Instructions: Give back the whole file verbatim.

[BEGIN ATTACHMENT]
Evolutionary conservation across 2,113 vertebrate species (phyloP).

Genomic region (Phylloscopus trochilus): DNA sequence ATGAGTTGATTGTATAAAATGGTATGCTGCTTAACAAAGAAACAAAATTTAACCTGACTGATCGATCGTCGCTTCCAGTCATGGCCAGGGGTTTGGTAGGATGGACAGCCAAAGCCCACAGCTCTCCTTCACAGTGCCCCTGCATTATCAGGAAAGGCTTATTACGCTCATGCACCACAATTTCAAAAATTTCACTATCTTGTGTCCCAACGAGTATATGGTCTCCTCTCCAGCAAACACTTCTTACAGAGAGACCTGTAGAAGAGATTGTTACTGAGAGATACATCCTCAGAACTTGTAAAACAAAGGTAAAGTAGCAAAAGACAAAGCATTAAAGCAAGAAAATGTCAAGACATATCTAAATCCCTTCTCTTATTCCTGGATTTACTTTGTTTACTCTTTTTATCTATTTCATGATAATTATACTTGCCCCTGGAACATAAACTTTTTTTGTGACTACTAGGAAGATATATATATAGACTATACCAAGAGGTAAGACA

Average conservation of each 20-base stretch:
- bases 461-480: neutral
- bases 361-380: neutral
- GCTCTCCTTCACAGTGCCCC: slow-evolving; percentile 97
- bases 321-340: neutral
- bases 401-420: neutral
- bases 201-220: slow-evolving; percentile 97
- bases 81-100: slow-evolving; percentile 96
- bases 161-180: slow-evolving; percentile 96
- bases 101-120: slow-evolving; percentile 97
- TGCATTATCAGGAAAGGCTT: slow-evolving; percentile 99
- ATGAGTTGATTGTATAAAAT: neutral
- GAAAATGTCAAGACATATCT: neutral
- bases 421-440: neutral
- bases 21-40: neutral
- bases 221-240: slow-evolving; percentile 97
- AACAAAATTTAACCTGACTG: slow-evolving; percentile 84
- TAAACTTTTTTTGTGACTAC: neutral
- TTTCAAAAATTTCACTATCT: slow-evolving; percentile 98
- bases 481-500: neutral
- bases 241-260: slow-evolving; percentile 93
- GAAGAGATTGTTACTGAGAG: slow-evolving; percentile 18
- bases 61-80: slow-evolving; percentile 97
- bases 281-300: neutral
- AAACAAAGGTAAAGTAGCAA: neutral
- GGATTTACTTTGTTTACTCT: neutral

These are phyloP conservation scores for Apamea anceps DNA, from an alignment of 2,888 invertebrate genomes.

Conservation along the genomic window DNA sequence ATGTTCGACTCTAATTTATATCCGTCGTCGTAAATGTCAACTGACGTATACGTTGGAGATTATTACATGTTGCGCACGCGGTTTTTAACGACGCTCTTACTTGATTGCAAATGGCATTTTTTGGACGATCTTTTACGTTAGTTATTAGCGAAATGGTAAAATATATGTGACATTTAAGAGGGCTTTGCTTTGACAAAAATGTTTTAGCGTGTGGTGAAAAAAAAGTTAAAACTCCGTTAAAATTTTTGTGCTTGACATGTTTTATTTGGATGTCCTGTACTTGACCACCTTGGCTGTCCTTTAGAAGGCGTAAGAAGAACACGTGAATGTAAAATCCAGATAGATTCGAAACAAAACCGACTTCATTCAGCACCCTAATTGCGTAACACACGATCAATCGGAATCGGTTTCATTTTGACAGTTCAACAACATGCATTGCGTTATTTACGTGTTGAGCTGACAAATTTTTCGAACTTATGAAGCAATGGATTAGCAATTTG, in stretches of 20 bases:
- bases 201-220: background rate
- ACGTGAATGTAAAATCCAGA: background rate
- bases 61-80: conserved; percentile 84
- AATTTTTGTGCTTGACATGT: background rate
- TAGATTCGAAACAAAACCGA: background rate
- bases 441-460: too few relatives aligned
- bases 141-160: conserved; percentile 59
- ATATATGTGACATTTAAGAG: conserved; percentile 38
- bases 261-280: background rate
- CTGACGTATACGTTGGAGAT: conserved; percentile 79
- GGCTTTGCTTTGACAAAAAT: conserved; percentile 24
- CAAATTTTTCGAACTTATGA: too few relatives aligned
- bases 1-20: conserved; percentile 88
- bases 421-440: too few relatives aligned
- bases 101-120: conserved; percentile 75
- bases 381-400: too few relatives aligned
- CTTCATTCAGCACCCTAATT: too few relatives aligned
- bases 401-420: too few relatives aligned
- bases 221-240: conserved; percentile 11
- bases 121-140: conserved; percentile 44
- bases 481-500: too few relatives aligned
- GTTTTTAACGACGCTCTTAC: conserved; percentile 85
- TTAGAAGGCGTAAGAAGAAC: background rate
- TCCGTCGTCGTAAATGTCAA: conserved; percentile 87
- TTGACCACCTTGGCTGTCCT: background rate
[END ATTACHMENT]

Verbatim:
Evolutionary conservation across 2,113 vertebrate species (phyloP).

Genomic region (Phylloscopus trochilus): DNA sequence ATGAGTTGATTGTATAAAATGGTATGCTGCTTAACAAAGAAACAAAATTTAACCTGACTGATCGATCGTCGCTTCCAGTCATGGCCAGGGGTTTGGTAGGATGGACAGCCAAAGCCCACAGCTCTCCTTCACAGTGCCCCTGCATTATCAGGAAAGGCTTATTACGCTCATGCACCACAATTTCAAAAATTTCACTATCTTGTGTCCCAACGAGTATATGGTCTCCTCTCCAGCAAACACTTCTTACAGAGAGACCTGTAGAAGAGATTGTTACTGAGAGATACATCCTCAGAACTTGTAAAACAAAGGTAAAGTAGCAAAAGACAAAGCATTAAAGCAAGAAAATGTCAAGACATATCTAAATCCCTTCTCTTATTCCTGGATTTACTTTGTTTACTCTTTTTATCTATTTCATGATAATTATACTTGCCCCTGGAACATAAACTTTTTTTGTGACTACTAGGAAGATATATATATAGACTATACCAAGAGGTAAGACA

Average conservation of each 20-base stretch:
- bases 461-480: neutral
- bases 361-380: neutral
- GCTCTCCTTCACAGTGCCCC: slow-evolving; percentile 97
- bases 321-340: neutral
- bases 401-420: neutral
- bases 201-220: slow-evolving; percentile 97
- bases 81-100: slow-evolving; percentile 96
- bases 161-180: slow-evolving; percentile 96
- bases 101-120: slow-evolving; percentile 97
- TGCATTATCAGGAAAGGCTT: slow-evolving; percentile 99
- ATGAGTTGATTGTATAAAAT: neutral
- GAAAATGTCAAGACATATCT: neutral
- bases 421-440: neutral
- bases 21-40: neutral
- bases 221-240: slow-evolving; percentile 97
- AACAAAATTTAACCTGACTG: slow-evolving; percentile 84
- TAAACTTTTTTTGTGACTAC: neutral
- TTTCAAAAATTTCACTATCT: slow-evolving; percentile 98
- bases 481-500: neutral
- bases 241-260: slow-evolving; percentile 93
- GAAGAGATTGTTACTGAGAG: slow-evolving; percentile 18
- bases 61-80: slow-evolving; percentile 97
- bases 281-300: neutral
- AAACAAAGGTAAAGTAGCAA: neutral
- GGATTTACTTTGTTTACTCT: neutral

These are phyloP conservation scores for Apamea anceps DNA, from an alignment of 2,888 invertebrate genomes.

Conservation along the genomic window DNA sequence ATGTTCGACTCTAATTTATATCCGTCGTCGTAAATGTCAACTGACGTATACGTTGGAGATTATTACATGTTGCGCACGCGGTTTTTAACGACGCTCTTACTTGATTGCAAATGGCATTTTTTGGACGATCTTTTACGTTAGTTATTAGCGAAATGGTAAAATATATGTGACATTTAAGAGGGCTTTGCTTTGACAAAAATGTTTTAGCGTGTGGTGAAAAAAAAGTTAAAACTCCGTTAAAATTTTTGTGCTTGACATGTTTTATTTGGATGTCCTGTACTTGACCACCTTGGCTGTCCTTTAGAAGGCGTAAGAAGAACACGTGAATGTAAAATCCAGATAGATTCGAAACAAAACCGACTTCATTCAGCACCCTAATTGCGTAACACACGATCAATCGGAATCGGTTTCATTTTGACAGTTCAACAACATGCATTGCGTTATTTACGTGTTGAGCTGACAAATTTTTCGAACTTATGAAGCAATGGATTAGCAATTTG, in stretches of 20 bases:
- bases 201-220: background rate
- ACGTGAATGTAAAATCCAGA: background rate
- bases 61-80: conserved; percentile 84
- AATTTTTGTGCTTGACATGT: background rate
- TAGATTCGAAACAAAACCGA: background rate
- bases 441-460: too few relatives aligned
- bases 141-160: conserved; percentile 59
- ATATATGTGACATTTAAGAG: conserved; percentile 38
- bases 261-280: background rate
- CTGACGTATACGTTGGAGAT: conserved; percentile 79
- GGCTTTGCTTTGACAAAAAT: conserved; percentile 24
- CAAATTTTTCGAACTTATGA: too few relatives aligned
- bases 1-20: conserved; percentile 88
- bases 421-440: too few relatives aligned
- bases 101-120: conserved; percentile 75
- bases 381-400: too few relatives aligned
- CTTCATTCAGCACCCTAATT: too few relatives aligned
- bases 401-420: too few relatives aligned
- bases 221-240: conserved; percentile 11
- bases 121-140: conserved; percentile 44
- bases 481-500: too few relatives aligned
- GTTTTTAACGACGCTCTTAC: conserved; percentile 85
- TTAGAAGGCGTAAGAAGAAC: background rate
- TCCGTCGTCGTAAATGTCAA: conserved; percentile 87
- TTGACCACCTTGGCTGTCCT: background rate